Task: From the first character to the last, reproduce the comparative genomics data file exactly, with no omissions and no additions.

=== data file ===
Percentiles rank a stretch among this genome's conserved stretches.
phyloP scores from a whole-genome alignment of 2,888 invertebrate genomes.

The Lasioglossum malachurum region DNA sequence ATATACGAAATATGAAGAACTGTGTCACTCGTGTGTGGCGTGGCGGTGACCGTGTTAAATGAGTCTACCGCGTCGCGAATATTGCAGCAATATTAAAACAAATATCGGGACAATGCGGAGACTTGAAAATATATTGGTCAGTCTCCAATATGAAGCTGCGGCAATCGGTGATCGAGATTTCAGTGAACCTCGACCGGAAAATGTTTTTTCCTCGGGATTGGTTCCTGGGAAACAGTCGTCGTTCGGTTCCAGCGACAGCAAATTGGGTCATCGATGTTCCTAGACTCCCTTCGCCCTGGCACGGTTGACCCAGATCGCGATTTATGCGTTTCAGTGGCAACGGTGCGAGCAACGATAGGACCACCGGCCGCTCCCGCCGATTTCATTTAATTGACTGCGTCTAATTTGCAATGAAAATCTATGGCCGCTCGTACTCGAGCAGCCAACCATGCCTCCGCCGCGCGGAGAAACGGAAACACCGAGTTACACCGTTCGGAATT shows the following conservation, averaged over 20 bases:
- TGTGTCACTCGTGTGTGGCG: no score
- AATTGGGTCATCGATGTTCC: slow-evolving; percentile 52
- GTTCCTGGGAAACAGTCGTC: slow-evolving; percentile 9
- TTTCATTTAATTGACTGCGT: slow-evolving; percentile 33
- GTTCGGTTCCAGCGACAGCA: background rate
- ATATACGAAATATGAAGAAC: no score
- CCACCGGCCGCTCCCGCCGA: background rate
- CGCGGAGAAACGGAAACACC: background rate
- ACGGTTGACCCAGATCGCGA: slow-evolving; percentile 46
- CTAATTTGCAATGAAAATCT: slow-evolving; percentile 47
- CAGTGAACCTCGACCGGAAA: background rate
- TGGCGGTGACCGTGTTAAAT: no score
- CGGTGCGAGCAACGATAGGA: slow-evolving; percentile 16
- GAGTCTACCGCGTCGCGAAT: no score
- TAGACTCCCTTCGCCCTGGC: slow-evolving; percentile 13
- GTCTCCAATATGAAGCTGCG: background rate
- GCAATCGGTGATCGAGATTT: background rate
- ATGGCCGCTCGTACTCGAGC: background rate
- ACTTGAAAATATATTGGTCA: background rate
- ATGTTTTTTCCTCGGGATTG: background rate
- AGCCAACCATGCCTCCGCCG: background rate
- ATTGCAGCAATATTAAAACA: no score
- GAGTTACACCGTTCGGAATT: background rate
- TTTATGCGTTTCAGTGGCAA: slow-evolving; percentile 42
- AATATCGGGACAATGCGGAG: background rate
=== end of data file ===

Percentiles rank a stretch among this genome's conserved stretches.
phyloP scores from a whole-genome alignment of 2,888 invertebrate genomes.

The Lasioglossum malachurum region DNA sequence ATATACGAAATATGAAGAACTGTGTCACTCGTGTGTGGCGTGGCGGTGACCGTGTTAAATGAGTCTACCGCGTCGCGAATATTGCAGCAATATTAAAACAAATATCGGGACAATGCGGAGACTTGAAAATATATTGGTCAGTCTCCAATATGAAGCTGCGGCAATCGGTGATCGAGATTTCAGTGAACCTCGACCGGAAAATGTTTTTTCCTCGGGATTGGTTCCTGGGAAACAGTCGTCGTTCGGTTCCAGCGACAGCAAATTGGGTCATCGATGTTCCTAGACTCCCTTCGCCCTGGCACGGTTGACCCAGATCGCGATTTATGCGTTTCAGTGGCAACGGTGCGAGCAACGATAGGACCACCGGCCGCTCCCGCCGATTTCATTTAATTGACTGCGTCTAATTTGCAATGAAAATCTATGGCCGCTCGTACTCGAGCAGCCAACCATGCCTCCGCCGCGCGGAGAAACGGAAACACCGAGTTACACCGTTCGGAATT shows the following conservation, averaged over 20 bases:
- TGTGTCACTCGTGTGTGGCG: no score
- AATTGGGTCATCGATGTTCC: slow-evolving; percentile 52
- GTTCCTGGGAAACAGTCGTC: slow-evolving; percentile 9
- TTTCATTTAATTGACTGCGT: slow-evolving; percentile 33
- GTTCGGTTCCAGCGACAGCA: background rate
- ATATACGAAATATGAAGAAC: no score
- CCACCGGCCGCTCCCGCCGA: background rate
- CGCGGAGAAACGGAAACACC: background rate
- ACGGTTGACCCAGATCGCGA: slow-evolving; percentile 46
- CTAATTTGCAATGAAAATCT: slow-evolving; percentile 47
- CAGTGAACCTCGACCGGAAA: background rate
- TGGCGGTGACCGTGTTAAAT: no score
- CGGTGCGAGCAACGATAGGA: slow-evolving; percentile 16
- GAGTCTACCGCGTCGCGAAT: no score
- TAGACTCCCTTCGCCCTGGC: slow-evolving; percentile 13
- GTCTCCAATATGAAGCTGCG: background rate
- GCAATCGGTGATCGAGATTT: background rate
- ATGGCCGCTCGTACTCGAGC: background rate
- ACTTGAAAATATATTGGTCA: background rate
- ATGTTTTTTCCTCGGGATTG: background rate
- AGCCAACCATGCCTCCGCCG: background rate
- ATTGCAGCAATATTAAAACA: no score
- GAGTTACACCGTTCGGAATT: background rate
- TTTATGCGTTTCAGTGGCAA: slow-evolving; percentile 42
- AATATCGGGACAATGCGGAG: background rate